MELLERAY ABBEY. Within the borders of Iowa has existed for eighty years a
community of the Trappist Monks, whose good works, whose austere and simple
life, have been celebrated in literature and history for centuries. The Trappist
Monks, now known as Reformed Cisterians of the Strict Observance, follow the
rule of St. Benedict and devote themselves to the esthetic or contemplative
life, in which prayer is the principal occupation, mingled with manual labor.
The Trappists are also committed to the practice of silence, except as speech is
necessary, and in their community life no general conversation is permitted.
However, many of the stories regarding the Trappists are erroneous. They lead a
cheerful, wholesome life, refraining from meat, but otherwise having a wholesome
dietary, ample periods of sleep, and, as has been officially stated, their life
is so tempered by thousands of peoples of both sexes, age and condition. The
Trappist has better health and a longer life than the generality of mankind.
The home of the Trappist Monks in Iowa is known as the New
Melleray Abbey, located at Peosta, about twelve miles from Dubuque. When, on
October 28, 1928, the new public chapel and guest house was dedicated,
Archbishop James J. Keane in the course of his address described the founding of
the community in a few brief sentences. "In 1849," he said, "when
these great stretches of fertile land were little more than a wilderness,
fifteen members of the Cisterian community of Mt. Melleray in Ireland embarked
at Liverpool for Dubuque, then an outpost of civilization. They would, like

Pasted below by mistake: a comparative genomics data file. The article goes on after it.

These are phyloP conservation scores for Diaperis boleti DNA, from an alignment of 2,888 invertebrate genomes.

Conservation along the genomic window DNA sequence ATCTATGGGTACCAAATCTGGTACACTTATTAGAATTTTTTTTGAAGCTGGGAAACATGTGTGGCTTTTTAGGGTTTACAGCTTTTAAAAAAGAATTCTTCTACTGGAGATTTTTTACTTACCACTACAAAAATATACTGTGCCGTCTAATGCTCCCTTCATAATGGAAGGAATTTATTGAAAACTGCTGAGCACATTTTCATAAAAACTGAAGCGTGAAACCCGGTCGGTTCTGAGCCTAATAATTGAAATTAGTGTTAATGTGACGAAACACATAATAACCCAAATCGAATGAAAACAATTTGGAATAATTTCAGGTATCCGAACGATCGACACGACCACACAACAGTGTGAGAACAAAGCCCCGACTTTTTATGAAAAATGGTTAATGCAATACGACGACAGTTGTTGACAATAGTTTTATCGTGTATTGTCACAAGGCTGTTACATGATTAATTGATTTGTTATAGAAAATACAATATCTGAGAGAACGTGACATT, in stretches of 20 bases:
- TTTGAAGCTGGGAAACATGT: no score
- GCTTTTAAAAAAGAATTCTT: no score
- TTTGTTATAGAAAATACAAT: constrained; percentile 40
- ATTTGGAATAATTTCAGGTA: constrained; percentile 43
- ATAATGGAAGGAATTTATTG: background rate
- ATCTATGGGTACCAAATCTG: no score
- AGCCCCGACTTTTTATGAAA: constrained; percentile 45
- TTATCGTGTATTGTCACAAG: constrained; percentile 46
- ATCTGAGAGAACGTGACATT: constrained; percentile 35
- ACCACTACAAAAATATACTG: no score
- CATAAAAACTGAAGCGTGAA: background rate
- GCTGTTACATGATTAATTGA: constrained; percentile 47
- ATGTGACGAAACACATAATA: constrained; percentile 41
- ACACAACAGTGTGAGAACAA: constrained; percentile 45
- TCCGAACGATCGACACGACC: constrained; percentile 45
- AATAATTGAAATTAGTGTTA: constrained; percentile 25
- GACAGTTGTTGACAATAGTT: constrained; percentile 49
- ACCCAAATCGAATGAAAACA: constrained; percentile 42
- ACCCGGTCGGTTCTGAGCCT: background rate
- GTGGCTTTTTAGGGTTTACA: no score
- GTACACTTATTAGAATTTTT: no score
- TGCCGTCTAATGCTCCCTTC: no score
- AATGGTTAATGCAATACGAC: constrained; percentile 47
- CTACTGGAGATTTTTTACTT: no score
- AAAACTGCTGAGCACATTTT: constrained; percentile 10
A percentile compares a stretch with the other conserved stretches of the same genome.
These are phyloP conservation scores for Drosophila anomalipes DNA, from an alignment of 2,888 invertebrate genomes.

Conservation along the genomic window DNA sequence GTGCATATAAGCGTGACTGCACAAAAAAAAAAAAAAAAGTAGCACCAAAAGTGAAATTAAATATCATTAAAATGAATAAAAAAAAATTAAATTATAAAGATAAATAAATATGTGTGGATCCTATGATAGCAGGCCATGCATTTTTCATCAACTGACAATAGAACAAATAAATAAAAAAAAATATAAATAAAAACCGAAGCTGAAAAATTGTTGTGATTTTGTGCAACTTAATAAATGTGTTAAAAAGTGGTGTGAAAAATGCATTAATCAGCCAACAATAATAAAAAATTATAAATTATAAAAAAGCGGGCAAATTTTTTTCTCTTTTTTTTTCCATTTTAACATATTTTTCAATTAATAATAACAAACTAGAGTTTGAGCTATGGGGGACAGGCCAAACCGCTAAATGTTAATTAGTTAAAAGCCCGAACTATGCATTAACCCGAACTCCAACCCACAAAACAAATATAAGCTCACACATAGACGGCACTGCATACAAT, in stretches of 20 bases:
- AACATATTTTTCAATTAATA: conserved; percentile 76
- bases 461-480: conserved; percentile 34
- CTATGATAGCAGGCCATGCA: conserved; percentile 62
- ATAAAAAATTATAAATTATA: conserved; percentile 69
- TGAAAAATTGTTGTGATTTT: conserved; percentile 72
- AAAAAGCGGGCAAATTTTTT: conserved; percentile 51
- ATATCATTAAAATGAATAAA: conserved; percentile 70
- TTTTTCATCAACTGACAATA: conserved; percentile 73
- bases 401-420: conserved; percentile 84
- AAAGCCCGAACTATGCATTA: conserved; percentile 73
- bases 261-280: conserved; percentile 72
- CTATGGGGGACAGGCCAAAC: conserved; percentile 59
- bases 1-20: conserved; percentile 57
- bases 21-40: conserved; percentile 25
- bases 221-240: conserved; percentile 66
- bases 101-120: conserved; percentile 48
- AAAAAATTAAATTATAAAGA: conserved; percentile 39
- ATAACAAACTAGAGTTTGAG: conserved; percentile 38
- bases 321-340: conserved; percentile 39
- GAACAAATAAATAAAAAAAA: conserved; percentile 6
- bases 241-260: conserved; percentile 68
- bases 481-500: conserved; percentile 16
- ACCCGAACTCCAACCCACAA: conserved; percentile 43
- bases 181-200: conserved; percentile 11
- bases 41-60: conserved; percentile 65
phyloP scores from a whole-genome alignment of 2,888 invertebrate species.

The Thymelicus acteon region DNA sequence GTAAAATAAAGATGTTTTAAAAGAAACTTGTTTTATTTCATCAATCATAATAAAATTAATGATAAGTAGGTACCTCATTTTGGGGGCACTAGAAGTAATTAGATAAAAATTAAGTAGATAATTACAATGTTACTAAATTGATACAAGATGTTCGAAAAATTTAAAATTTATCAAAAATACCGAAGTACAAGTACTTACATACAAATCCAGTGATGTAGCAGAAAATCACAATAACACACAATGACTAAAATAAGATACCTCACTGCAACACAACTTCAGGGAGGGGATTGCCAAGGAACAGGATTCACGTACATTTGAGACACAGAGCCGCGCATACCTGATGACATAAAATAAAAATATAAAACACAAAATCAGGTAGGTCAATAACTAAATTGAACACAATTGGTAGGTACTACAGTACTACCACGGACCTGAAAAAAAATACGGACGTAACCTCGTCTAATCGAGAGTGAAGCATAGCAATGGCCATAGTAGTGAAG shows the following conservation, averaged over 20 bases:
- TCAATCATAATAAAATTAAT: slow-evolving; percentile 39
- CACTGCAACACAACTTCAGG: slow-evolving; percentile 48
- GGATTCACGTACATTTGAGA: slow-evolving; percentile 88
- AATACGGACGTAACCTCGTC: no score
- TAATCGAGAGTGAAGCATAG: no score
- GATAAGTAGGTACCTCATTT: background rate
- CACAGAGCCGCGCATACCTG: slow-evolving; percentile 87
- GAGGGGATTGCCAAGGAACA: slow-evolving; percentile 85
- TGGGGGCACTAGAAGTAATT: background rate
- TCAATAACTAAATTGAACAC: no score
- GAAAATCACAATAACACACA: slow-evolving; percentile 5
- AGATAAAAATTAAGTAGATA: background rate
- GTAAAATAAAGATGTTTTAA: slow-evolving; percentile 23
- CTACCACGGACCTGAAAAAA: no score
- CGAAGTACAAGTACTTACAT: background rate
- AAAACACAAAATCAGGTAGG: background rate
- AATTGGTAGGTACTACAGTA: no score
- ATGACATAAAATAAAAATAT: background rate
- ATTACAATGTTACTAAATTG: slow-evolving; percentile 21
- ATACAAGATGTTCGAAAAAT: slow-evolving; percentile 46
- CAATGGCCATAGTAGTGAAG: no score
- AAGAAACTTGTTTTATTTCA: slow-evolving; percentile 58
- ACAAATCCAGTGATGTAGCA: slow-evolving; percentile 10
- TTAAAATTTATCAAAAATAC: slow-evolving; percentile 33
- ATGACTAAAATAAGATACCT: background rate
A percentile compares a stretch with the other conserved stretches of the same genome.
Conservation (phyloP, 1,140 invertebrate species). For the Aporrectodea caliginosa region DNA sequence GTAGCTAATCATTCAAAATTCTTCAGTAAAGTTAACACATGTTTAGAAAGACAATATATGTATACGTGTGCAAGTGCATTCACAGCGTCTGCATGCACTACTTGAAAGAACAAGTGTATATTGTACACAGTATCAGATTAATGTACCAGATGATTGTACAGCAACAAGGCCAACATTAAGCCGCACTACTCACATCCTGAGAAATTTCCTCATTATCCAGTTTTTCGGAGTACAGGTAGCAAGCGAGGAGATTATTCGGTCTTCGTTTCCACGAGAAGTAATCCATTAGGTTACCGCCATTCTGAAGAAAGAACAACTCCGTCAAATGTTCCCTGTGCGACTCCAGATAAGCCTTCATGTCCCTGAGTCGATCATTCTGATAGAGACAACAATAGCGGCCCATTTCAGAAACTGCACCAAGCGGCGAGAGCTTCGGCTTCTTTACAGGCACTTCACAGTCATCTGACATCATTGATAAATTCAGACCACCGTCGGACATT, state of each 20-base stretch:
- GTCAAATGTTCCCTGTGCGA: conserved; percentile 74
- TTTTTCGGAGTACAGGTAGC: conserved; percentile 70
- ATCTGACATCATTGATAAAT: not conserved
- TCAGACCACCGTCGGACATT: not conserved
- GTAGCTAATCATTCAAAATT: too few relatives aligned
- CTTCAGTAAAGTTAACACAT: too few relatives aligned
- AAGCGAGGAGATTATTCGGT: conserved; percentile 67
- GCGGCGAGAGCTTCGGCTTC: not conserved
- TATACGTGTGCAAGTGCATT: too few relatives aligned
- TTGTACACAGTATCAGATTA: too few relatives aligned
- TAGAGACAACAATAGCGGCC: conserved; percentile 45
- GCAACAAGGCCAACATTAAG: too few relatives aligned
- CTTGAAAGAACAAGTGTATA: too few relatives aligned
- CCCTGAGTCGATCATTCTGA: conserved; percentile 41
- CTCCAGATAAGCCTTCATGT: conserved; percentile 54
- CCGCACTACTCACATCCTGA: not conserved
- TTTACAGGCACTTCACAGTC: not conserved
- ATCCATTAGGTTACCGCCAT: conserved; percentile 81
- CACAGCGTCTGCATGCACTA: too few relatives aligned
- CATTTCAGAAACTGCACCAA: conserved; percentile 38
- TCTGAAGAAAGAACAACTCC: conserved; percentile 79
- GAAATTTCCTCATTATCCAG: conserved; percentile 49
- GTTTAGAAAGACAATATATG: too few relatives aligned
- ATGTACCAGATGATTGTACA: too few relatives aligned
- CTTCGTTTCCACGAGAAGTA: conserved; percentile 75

Jacob, raise a 'holy place' in the wilderness. They landed at New Orleans on the
forty-ninth day out, and after a brief rest, took passage on a river boat for
the north. Scarcely had the boat weighed anchor when cholera broke out among the
passengers and within a week claimed six of the band, already weakened by the
sufferings and privations of the voyage. They were buried with all possible
reverence on the banks of the river.
"The survivors reached Dubuque in December, 1849. They
had a second baptism of suffering during the winter which had already set in and
was to try their spirit in the make-shift home, the best that could be offered
them. In the spring they set to work to erect the temporary buildings which
enabled them to lead the regular monastic life until 1875, when the stately
monastic buildings then, and even now as much admired, replaced the old frame
"The monks brought with them the traditions and the
spirit of a great institution- that of monasticism to which St. Benedict in the
early part of the sixth century gave form and life and undying energy.
"These traditions were revived and that spirit was
renewed by the great reformers of monasticism, St. Robert De Rance and St.
Bernard. Those who have looked into the history of the Church know something of
the great service rendered to Christian religion and civilization by the monks.
"The purpose of the guest house in this, as in other
Trappist monasteries, is to provide accommodation for gentlemen, lay and cleric,
who may desire to come aside for a little while from the pressure of business,
home and social duties to attend to life's greatest interest-their immortal
souls. This house of retreat has been long looked for, longed for, and very many
rejoice in this morning that it is now equipped for the splendid service for
which it was erected.
"This public chapel will afford opportunity for
those who desire to attend the monastic services so solemn and so inspiring. The
community is today too limited in number, but we have every confidence that New
Melleray will now draw large numbers of young men to that service of God in
which it is engaged.
"I am authorized to say that the guest house is now open
to receive those who may desire to spend some days in quiet recollection and
prayer, and that the good prior and his associates will meet with as cordial a
welcome those who may wish to join them as the saintly bishop of pioneer days
extended to the first members who laid the foundation of this home of peace,
this shrine of spiritual life."